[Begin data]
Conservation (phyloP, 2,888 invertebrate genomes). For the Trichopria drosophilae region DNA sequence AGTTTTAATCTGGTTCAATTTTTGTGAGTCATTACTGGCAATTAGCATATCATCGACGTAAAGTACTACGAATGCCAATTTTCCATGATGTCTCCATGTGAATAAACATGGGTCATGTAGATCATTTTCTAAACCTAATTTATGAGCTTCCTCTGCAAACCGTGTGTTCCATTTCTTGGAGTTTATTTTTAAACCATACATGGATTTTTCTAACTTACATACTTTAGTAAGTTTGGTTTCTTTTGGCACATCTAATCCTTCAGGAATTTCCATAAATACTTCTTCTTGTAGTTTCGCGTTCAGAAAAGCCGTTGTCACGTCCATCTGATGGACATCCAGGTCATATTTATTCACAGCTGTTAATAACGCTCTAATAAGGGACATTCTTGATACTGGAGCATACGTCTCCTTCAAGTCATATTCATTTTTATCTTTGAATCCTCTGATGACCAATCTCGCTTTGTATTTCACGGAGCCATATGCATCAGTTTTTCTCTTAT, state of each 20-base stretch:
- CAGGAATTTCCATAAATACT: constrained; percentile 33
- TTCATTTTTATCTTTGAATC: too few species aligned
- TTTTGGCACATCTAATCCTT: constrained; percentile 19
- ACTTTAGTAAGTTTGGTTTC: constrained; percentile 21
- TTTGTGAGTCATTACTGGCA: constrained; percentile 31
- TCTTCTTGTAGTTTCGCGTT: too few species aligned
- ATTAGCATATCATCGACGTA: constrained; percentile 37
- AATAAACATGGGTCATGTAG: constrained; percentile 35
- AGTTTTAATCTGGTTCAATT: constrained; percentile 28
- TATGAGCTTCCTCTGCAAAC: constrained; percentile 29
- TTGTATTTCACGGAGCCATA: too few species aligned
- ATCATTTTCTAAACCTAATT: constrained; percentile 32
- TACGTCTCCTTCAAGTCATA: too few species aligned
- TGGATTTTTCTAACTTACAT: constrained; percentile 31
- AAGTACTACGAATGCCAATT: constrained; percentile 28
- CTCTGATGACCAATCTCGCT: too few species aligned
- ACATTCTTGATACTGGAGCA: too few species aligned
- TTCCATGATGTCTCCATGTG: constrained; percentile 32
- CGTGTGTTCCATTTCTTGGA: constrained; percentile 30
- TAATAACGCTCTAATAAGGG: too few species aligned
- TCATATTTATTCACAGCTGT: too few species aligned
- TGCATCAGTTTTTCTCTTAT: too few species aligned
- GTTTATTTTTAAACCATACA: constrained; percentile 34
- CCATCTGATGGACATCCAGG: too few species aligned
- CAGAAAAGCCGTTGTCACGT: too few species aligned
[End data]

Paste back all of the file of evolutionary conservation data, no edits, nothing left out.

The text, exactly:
Conservation (phyloP, 2,888 invertebrate genomes). For the Trichopria drosophilae region DNA sequence AGTTTTAATCTGGTTCAATTTTTGTGAGTCATTACTGGCAATTAGCATATCATCGACGTAAAGTACTACGAATGCCAATTTTCCATGATGTCTCCATGTGAATAAACATGGGTCATGTAGATCATTTTCTAAACCTAATTTATGAGCTTCCTCTGCAAACCGTGTGTTCCATTTCTTGGAGTTTATTTTTAAACCATACATGGATTTTTCTAACTTACATACTTTAGTAAGTTTGGTTTCTTTTGGCACATCTAATCCTTCAGGAATTTCCATAAATACTTCTTCTTGTAGTTTCGCGTTCAGAAAAGCCGTTGTCACGTCCATCTGATGGACATCCAGGTCATATTTATTCACAGCTGTTAATAACGCTCTAATAAGGGACATTCTTGATACTGGAGCATACGTCTCCTTCAAGTCATATTCATTTTTATCTTTGAATCCTCTGATGACCAATCTCGCTTTGTATTTCACGGAGCCATATGCATCAGTTTTTCTCTTAT, state of each 20-base stretch:
- CAGGAATTTCCATAAATACT: constrained; percentile 33
- TTCATTTTTATCTTTGAATC: too few species aligned
- TTTTGGCACATCTAATCCTT: constrained; percentile 19
- ACTTTAGTAAGTTTGGTTTC: constrained; percentile 21
- TTTGTGAGTCATTACTGGCA: constrained; percentile 31
- TCTTCTTGTAGTTTCGCGTT: too few species aligned
- ATTAGCATATCATCGACGTA: constrained; percentile 37
- AATAAACATGGGTCATGTAG: constrained; percentile 35
- AGTTTTAATCTGGTTCAATT: constrained; percentile 28
- TATGAGCTTCCTCTGCAAAC: constrained; percentile 29
- TTGTATTTCACGGAGCCATA: too few species aligned
- ATCATTTTCTAAACCTAATT: constrained; percentile 32
- TACGTCTCCTTCAAGTCATA: too few species aligned
- TGGATTTTTCTAACTTACAT: constrained; percentile 31
- AAGTACTACGAATGCCAATT: constrained; percentile 28
- CTCTGATGACCAATCTCGCT: too few species aligned
- ACATTCTTGATACTGGAGCA: too few species aligned
- TTCCATGATGTCTCCATGTG: constrained; percentile 32
- CGTGTGTTCCATTTCTTGGA: constrained; percentile 30
- TAATAACGCTCTAATAAGGG: too few species aligned
- TCATATTTATTCACAGCTGT: too few species aligned
- TGCATCAGTTTTTCTCTTAT: too few species aligned
- GTTTATTTTTAAACCATACA: constrained; percentile 34
- CCATCTGATGGACATCCAGG: too few species aligned
- CAGAAAAGCCGTTGTCACGT: too few species aligned